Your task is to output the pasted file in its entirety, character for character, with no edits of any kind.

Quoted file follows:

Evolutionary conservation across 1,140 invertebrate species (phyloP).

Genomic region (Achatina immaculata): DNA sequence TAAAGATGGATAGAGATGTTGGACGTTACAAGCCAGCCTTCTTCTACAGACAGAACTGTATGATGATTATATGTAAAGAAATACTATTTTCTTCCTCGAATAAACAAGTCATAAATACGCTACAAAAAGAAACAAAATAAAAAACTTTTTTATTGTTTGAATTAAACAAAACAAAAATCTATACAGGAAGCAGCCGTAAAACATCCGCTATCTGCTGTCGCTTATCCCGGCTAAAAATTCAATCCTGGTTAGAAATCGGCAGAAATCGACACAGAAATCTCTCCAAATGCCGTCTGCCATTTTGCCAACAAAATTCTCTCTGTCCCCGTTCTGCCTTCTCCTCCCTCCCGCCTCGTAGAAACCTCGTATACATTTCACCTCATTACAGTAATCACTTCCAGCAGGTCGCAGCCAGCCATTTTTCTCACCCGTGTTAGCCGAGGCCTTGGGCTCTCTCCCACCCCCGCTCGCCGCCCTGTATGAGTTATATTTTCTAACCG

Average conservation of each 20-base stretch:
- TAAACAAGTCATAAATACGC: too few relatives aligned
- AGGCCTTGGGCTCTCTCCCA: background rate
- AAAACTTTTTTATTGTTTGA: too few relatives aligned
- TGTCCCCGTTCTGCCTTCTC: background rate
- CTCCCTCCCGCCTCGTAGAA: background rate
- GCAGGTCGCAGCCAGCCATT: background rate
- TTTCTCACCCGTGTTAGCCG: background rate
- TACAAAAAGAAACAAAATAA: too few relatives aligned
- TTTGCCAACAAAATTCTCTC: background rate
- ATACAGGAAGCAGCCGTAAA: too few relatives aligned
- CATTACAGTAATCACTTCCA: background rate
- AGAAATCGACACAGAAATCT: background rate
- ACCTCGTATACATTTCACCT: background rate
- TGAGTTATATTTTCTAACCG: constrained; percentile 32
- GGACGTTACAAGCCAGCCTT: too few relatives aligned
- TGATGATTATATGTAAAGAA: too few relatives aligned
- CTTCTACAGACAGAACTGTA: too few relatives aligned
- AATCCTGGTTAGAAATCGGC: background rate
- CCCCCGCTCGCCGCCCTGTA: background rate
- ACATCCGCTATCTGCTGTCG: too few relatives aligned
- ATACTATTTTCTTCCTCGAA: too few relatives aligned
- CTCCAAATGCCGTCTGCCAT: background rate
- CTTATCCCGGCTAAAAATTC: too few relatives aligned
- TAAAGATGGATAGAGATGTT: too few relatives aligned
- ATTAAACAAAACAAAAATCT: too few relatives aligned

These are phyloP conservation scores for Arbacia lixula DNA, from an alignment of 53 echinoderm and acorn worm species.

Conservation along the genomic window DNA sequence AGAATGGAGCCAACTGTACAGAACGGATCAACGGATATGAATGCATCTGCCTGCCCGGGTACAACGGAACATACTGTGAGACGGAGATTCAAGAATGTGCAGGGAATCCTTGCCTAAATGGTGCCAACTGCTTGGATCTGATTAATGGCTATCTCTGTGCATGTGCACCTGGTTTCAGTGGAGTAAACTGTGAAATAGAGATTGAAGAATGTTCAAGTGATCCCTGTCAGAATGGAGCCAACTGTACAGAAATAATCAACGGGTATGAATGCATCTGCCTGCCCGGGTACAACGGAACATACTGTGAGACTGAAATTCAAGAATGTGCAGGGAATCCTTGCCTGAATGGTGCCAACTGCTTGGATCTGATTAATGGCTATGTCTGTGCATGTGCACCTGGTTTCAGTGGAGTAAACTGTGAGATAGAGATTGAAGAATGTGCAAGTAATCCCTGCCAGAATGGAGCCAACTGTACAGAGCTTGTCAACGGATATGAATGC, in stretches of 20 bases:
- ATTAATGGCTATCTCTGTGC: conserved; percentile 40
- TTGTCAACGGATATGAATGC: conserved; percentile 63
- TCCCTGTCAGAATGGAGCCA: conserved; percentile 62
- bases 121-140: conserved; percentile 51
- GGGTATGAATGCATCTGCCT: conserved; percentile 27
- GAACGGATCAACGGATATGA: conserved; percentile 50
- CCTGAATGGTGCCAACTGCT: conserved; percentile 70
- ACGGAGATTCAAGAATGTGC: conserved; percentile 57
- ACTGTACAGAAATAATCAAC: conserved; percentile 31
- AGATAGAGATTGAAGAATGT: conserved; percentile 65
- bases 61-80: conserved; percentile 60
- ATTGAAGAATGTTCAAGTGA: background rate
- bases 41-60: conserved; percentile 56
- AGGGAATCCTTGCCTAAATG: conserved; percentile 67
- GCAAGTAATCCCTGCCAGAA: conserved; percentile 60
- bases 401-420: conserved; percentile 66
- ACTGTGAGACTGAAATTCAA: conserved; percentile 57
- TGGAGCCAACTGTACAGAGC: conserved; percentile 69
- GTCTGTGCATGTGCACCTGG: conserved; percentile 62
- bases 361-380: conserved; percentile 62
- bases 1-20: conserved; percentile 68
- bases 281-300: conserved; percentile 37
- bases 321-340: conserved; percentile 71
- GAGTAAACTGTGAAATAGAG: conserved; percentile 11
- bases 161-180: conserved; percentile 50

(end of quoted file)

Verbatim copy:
Evolutionary conservation across 1,140 invertebrate species (phyloP).

Genomic region (Achatina immaculata): DNA sequence TAAAGATGGATAGAGATGTTGGACGTTACAAGCCAGCCTTCTTCTACAGACAGAACTGTATGATGATTATATGTAAAGAAATACTATTTTCTTCCTCGAATAAACAAGTCATAAATACGCTACAAAAAGAAACAAAATAAAAAACTTTTTTATTGTTTGAATTAAACAAAACAAAAATCTATACAGGAAGCAGCCGTAAAACATCCGCTATCTGCTGTCGCTTATCCCGGCTAAAAATTCAATCCTGGTTAGAAATCGGCAGAAATCGACACAGAAATCTCTCCAAATGCCGTCTGCCATTTTGCCAACAAAATTCTCTCTGTCCCCGTTCTGCCTTCTCCTCCCTCCCGCCTCGTAGAAACCTCGTATACATTTCACCTCATTACAGTAATCACTTCCAGCAGGTCGCAGCCAGCCATTTTTCTCACCCGTGTTAGCCGAGGCCTTGGGCTCTCTCCCACCCCCGCTCGCCGCCCTGTATGAGTTATATTTTCTAACCG

Average conservation of each 20-base stretch:
- TAAACAAGTCATAAATACGC: too few relatives aligned
- AGGCCTTGGGCTCTCTCCCA: background rate
- AAAACTTTTTTATTGTTTGA: too few relatives aligned
- TGTCCCCGTTCTGCCTTCTC: background rate
- CTCCCTCCCGCCTCGTAGAA: background rate
- GCAGGTCGCAGCCAGCCATT: background rate
- TTTCTCACCCGTGTTAGCCG: background rate
- TACAAAAAGAAACAAAATAA: too few relatives aligned
- TTTGCCAACAAAATTCTCTC: background rate
- ATACAGGAAGCAGCCGTAAA: too few relatives aligned
- CATTACAGTAATCACTTCCA: background rate
- AGAAATCGACACAGAAATCT: background rate
- ACCTCGTATACATTTCACCT: background rate
- TGAGTTATATTTTCTAACCG: constrained; percentile 32
- GGACGTTACAAGCCAGCCTT: too few relatives aligned
- TGATGATTATATGTAAAGAA: too few relatives aligned
- CTTCTACAGACAGAACTGTA: too few relatives aligned
- AATCCTGGTTAGAAATCGGC: background rate
- CCCCCGCTCGCCGCCCTGTA: background rate
- ACATCCGCTATCTGCTGTCG: too few relatives aligned
- ATACTATTTTCTTCCTCGAA: too few relatives aligned
- CTCCAAATGCCGTCTGCCAT: background rate
- CTTATCCCGGCTAAAAATTC: too few relatives aligned
- TAAAGATGGATAGAGATGTT: too few relatives aligned
- ATTAAACAAAACAAAAATCT: too few relatives aligned

These are phyloP conservation scores for Arbacia lixula DNA, from an alignment of 53 echinoderm and acorn worm species.

Conservation along the genomic window DNA sequence AGAATGGAGCCAACTGTACAGAACGGATCAACGGATATGAATGCATCTGCCTGCCCGGGTACAACGGAACATACTGTGAGACGGAGATTCAAGAATGTGCAGGGAATCCTTGCCTAAATGGTGCCAACTGCTTGGATCTGATTAATGGCTATCTCTGTGCATGTGCACCTGGTTTCAGTGGAGTAAACTGTGAAATAGAGATTGAAGAATGTTCAAGTGATCCCTGTCAGAATGGAGCCAACTGTACAGAAATAATCAACGGGTATGAATGCATCTGCCTGCCCGGGTACAACGGAACATACTGTGAGACTGAAATTCAAGAATGTGCAGGGAATCCTTGCCTGAATGGTGCCAACTGCTTGGATCTGATTAATGGCTATGTCTGTGCATGTGCACCTGGTTTCAGTGGAGTAAACTGTGAGATAGAGATTGAAGAATGTGCAAGTAATCCCTGCCAGAATGGAGCCAACTGTACAGAGCTTGTCAACGGATATGAATGC, in stretches of 20 bases:
- ATTAATGGCTATCTCTGTGC: conserved; percentile 40
- TTGTCAACGGATATGAATGC: conserved; percentile 63
- TCCCTGTCAGAATGGAGCCA: conserved; percentile 62
- bases 121-140: conserved; percentile 51
- GGGTATGAATGCATCTGCCT: conserved; percentile 27
- GAACGGATCAACGGATATGA: conserved; percentile 50
- CCTGAATGGTGCCAACTGCT: conserved; percentile 70
- ACGGAGATTCAAGAATGTGC: conserved; percentile 57
- ACTGTACAGAAATAATCAAC: conserved; percentile 31
- AGATAGAGATTGAAGAATGT: conserved; percentile 65
- bases 61-80: conserved; percentile 60
- ATTGAAGAATGTTCAAGTGA: background rate
- bases 41-60: conserved; percentile 56
- AGGGAATCCTTGCCTAAATG: conserved; percentile 67
- GCAAGTAATCCCTGCCAGAA: conserved; percentile 60
- bases 401-420: conserved; percentile 66
- ACTGTGAGACTGAAATTCAA: conserved; percentile 57
- TGGAGCCAACTGTACAGAGC: conserved; percentile 69
- GTCTGTGCATGTGCACCTGG: conserved; percentile 62
- bases 361-380: conserved; percentile 62
- bases 1-20: conserved; percentile 68
- bases 281-300: conserved; percentile 37
- bases 321-340: conserved; percentile 71
- GAGTAAACTGTGAAATAGAG: conserved; percentile 11
- bases 161-180: conserved; percentile 50